Just the other week, a care worker was sentenced to four months in prison, and another two given suspended sentences, for their roles in a catalogue of mistreatment and abuse of people with Alzheimer’s disease at a care home in North Somerset. Despite the introduction of some of the tightest regulations and monitoring in the social care sector, incidents of abuse and ill-treatment of vulnerable groups continue to present in the headlines on a regular basis.
Care in the community in nothing new. The concept has been attributed to the Thatcher government during the early 1980s but the ideas can be sourced back the 50s. Why then, after so long and amid such tight regular does society continue to allow the will full neglect and abuse of our most vulnerable and fragile people?
None of us need rack our brain or look too far to find an example of mistreatment either of elderly people of those with learning disability. It is just over a year ago since the BBCs Panorama program secretly filmed the abuse of people with learning disabilities at the Winterbourne View care home. Residents were treated to the most brutal torture and abuse after their families had entrusted them into the care of Castlebeck, the care company who own the home.
A look at the job pages on a local website usually throws up a large number of care worker jobs both for agencies and individuals covering as wide range of client group. Amid such high levels of unemployment and the number of immigrants coming to this country, the number of vacancies in the care sector compaired to other fields seems disproportional high.
Unfortunately care work is seen as an undesirable career with its long and unsociable hours, usually on low or minimum wage, and often working in a very challenging environment with a difficult client group. Care agencies and organizations tend to have a higher turn over of staff, higher rates of sickness and absenteeism, a result of which means that organizations rely on relief or bank staff. Another obvious impact is that staff are usually not as well trained and a high turnover means less continuity of care for the service users.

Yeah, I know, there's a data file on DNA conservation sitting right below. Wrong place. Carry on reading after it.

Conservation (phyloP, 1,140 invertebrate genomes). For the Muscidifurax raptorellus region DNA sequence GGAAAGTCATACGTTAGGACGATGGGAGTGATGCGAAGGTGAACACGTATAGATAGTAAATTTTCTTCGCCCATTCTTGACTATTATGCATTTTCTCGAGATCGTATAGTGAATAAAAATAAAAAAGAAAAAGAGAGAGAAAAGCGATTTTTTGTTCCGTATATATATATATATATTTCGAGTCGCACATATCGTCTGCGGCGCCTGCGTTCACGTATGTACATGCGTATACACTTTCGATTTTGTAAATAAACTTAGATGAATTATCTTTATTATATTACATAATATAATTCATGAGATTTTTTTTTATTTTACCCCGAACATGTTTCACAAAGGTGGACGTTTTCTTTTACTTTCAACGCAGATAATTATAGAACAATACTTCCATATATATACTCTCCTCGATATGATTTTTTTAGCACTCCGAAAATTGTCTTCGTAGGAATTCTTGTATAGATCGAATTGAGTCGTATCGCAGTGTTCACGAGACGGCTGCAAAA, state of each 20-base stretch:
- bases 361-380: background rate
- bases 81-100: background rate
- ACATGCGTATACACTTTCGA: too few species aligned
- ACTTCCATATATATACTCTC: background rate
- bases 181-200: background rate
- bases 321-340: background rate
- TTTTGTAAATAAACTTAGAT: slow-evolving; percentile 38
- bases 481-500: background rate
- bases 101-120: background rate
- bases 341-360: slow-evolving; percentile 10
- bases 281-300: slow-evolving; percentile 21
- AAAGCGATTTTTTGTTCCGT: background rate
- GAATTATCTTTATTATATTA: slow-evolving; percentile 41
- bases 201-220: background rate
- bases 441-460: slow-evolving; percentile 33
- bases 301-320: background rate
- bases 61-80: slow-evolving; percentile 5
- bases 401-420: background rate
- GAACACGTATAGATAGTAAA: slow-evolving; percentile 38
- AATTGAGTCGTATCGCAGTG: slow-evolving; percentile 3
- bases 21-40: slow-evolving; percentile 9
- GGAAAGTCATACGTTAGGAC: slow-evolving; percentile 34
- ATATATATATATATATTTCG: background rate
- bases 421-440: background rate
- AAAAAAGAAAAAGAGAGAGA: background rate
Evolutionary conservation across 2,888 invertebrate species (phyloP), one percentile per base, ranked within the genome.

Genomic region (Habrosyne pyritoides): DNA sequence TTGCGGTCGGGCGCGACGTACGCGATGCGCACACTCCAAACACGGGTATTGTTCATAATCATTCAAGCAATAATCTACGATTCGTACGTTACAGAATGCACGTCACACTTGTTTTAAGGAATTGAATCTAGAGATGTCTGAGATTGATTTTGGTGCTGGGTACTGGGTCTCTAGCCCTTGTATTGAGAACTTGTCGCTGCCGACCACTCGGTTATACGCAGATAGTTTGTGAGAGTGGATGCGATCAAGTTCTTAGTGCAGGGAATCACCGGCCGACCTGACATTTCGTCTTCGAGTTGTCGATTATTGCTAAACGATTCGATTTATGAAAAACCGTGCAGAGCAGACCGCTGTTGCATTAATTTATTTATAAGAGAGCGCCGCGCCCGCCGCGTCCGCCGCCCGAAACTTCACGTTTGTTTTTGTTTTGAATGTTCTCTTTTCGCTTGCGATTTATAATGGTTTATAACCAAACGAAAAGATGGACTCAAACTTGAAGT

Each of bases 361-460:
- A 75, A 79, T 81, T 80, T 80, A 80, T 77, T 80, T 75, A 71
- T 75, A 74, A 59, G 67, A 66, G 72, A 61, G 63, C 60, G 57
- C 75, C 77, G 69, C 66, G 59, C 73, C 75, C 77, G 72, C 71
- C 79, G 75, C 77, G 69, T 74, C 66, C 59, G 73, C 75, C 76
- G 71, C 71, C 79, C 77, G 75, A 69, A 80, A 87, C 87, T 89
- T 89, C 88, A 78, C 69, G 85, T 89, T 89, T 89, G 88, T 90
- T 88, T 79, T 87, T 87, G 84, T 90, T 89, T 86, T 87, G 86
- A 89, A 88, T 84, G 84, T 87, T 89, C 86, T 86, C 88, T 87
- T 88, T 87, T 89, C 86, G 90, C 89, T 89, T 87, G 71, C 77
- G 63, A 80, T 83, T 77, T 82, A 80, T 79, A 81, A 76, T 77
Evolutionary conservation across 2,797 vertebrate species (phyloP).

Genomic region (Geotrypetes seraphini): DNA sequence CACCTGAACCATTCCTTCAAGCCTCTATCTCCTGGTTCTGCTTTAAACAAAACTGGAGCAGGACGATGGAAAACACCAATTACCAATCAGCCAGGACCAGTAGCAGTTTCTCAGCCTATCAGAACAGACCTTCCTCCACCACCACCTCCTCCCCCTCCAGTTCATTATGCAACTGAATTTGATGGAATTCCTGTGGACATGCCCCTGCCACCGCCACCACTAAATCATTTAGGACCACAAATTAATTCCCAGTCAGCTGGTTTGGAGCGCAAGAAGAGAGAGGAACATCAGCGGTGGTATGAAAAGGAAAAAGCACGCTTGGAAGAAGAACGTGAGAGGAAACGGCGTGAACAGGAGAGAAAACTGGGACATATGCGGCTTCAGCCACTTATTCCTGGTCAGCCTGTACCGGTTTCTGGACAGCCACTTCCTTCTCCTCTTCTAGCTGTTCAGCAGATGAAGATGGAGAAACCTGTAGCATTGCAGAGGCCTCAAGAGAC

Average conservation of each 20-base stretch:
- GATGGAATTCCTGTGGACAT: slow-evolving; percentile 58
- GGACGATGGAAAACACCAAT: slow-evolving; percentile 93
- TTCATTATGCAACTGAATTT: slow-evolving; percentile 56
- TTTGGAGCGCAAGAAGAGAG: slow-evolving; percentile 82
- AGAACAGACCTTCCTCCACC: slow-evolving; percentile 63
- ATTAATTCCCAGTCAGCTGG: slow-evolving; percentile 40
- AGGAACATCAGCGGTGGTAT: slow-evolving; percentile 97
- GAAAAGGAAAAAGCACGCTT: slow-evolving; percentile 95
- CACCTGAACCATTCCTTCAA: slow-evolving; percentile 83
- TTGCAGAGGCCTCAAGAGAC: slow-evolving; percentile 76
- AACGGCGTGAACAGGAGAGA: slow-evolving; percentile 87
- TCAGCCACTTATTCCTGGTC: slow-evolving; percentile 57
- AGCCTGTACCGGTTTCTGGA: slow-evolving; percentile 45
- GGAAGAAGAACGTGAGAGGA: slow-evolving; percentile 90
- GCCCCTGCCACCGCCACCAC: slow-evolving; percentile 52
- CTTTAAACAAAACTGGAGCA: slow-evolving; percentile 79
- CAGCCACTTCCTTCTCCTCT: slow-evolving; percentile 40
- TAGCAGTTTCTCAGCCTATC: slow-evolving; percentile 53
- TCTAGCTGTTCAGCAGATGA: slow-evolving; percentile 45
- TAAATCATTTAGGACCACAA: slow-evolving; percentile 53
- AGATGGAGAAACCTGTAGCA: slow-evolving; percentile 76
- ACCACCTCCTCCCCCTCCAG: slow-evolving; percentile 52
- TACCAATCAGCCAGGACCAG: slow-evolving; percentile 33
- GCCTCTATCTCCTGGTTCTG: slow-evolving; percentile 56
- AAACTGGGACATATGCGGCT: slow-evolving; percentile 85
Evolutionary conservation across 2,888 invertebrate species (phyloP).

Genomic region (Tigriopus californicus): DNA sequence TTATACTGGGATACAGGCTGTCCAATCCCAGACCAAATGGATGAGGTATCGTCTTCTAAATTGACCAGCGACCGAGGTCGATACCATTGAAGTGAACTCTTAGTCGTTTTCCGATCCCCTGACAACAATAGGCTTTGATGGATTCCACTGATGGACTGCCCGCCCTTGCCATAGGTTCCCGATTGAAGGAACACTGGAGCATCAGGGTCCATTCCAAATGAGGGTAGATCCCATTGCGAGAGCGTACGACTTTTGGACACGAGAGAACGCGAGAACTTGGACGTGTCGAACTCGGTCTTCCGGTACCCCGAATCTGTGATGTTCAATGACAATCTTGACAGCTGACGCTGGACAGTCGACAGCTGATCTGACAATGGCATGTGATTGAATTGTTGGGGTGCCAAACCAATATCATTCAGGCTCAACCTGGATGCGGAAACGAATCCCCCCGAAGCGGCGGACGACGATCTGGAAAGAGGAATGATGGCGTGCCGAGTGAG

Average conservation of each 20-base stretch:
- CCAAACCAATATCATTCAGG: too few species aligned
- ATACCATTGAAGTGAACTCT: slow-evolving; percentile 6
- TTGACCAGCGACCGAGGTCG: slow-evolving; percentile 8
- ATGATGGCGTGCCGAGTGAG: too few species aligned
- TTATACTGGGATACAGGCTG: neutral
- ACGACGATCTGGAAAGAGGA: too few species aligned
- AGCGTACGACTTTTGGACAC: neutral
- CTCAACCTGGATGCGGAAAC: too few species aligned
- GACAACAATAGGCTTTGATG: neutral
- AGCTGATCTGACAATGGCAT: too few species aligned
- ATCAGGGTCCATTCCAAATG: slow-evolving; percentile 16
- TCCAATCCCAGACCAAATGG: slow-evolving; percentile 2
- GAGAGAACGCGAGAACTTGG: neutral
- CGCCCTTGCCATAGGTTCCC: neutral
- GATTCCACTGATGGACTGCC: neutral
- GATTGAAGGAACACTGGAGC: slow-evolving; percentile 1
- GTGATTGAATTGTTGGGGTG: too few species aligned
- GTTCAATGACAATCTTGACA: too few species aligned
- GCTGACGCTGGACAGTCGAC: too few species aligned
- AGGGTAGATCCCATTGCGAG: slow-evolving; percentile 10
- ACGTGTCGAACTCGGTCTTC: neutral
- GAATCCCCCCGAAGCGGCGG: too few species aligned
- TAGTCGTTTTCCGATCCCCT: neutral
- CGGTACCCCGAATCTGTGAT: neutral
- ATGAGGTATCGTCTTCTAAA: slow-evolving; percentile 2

Sadly, the biggest losers in this sector are the clients who, more often than not, end up with poor standards of care or in many cases as we have witnessed end up being neglected and abused. Until society starts investing in people, and the people who care for them, we will continue to fail, neglect and marginalize our most vulnerable members of society.
Maybe its time to stop awarding care contracts to private companies who’s primary purpose is to make money, rather than being in the business to care for people. Vulnerable people need to no longer be seen as a cash cow but rather as a group that we all share in the social responsibility for. They need highly trained and motivated staff to care for them and, if this means the state investing money, it will be every penny well spent. As well as being trained appropriately staff need to be remunerated accordingly and paid a living wage instead of the minimum. We need to make care a desirable profession to go into where staff are employed because they want to care, and want to stay in their job. This in turn would result in a lower rate of absenteeism, and higher retention of highly trained and motivated staff. Vulnerable people deserve nothing less than the highest standard of care and protection but without significant sector change, we might continue to witness such appalling examples of abuse and neglect.